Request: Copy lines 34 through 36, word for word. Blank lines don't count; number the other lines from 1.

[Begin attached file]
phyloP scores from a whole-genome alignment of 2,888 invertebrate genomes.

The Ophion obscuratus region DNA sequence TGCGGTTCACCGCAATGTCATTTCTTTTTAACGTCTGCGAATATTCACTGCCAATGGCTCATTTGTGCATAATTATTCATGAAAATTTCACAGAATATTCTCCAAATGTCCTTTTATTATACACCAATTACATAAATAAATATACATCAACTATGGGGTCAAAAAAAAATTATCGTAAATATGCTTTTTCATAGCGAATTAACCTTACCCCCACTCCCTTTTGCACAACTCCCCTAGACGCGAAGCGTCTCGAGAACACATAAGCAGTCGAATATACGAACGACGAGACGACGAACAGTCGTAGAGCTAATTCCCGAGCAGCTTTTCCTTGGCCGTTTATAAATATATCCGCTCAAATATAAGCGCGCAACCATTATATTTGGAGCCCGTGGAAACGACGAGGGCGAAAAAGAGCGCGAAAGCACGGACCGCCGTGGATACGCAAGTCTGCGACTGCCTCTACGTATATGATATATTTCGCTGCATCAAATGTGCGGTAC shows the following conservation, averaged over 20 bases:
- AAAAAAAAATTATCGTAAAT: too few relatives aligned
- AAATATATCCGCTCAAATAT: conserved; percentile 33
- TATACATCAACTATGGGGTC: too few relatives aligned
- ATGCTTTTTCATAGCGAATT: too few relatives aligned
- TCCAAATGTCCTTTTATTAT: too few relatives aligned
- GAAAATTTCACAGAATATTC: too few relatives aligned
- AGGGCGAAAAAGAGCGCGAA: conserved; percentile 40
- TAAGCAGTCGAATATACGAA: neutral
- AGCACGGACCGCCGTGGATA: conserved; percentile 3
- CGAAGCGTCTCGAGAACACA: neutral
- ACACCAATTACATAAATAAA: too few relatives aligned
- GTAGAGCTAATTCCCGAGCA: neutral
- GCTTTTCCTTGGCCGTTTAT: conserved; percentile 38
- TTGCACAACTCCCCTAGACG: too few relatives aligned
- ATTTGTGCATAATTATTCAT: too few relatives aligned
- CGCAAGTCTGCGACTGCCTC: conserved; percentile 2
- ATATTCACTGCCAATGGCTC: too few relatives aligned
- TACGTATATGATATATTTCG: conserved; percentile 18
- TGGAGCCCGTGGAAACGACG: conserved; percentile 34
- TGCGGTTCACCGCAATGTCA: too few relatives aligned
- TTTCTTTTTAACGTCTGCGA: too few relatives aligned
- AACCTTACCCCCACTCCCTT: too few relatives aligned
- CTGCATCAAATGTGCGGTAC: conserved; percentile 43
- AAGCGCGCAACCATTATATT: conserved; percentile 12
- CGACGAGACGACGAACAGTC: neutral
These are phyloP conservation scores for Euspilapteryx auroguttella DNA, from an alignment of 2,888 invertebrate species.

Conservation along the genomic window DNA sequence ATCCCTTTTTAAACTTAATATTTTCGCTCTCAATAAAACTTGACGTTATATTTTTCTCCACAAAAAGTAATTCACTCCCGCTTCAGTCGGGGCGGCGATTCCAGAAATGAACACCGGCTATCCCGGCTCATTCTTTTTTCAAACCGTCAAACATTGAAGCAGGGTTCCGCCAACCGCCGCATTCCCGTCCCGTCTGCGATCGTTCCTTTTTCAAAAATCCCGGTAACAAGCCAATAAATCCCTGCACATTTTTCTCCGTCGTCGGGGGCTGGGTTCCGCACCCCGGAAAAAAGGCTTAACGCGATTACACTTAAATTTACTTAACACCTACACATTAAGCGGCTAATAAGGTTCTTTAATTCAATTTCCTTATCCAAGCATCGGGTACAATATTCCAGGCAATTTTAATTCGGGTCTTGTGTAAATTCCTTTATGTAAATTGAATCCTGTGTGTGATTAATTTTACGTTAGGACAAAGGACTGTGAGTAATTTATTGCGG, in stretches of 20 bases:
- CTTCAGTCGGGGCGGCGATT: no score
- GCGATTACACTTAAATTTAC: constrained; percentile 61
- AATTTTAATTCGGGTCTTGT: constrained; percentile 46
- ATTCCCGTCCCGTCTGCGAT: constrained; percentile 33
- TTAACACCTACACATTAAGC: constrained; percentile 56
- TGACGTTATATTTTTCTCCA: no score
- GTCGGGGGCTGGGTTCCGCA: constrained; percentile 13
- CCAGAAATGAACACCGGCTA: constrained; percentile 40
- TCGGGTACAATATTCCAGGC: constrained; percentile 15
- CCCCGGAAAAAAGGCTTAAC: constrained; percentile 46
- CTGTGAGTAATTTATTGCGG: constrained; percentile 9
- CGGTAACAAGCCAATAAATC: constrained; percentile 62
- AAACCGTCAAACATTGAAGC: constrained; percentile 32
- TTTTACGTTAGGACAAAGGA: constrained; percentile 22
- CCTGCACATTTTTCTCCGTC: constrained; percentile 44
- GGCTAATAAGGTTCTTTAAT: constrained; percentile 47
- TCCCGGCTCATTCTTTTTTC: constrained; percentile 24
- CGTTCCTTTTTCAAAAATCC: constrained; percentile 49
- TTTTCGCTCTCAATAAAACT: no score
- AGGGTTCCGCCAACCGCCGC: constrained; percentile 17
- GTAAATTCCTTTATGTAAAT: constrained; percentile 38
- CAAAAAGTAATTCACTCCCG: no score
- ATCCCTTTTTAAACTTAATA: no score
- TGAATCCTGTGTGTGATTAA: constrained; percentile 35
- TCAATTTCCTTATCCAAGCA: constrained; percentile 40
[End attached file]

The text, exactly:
- TTAACACCTACACATTAAGC: constrained; percentile 56
- TGACGTTATATTTTTCTCCA: no score
- GTCGGGGGCTGGGTTCCGCA: constrained; percentile 13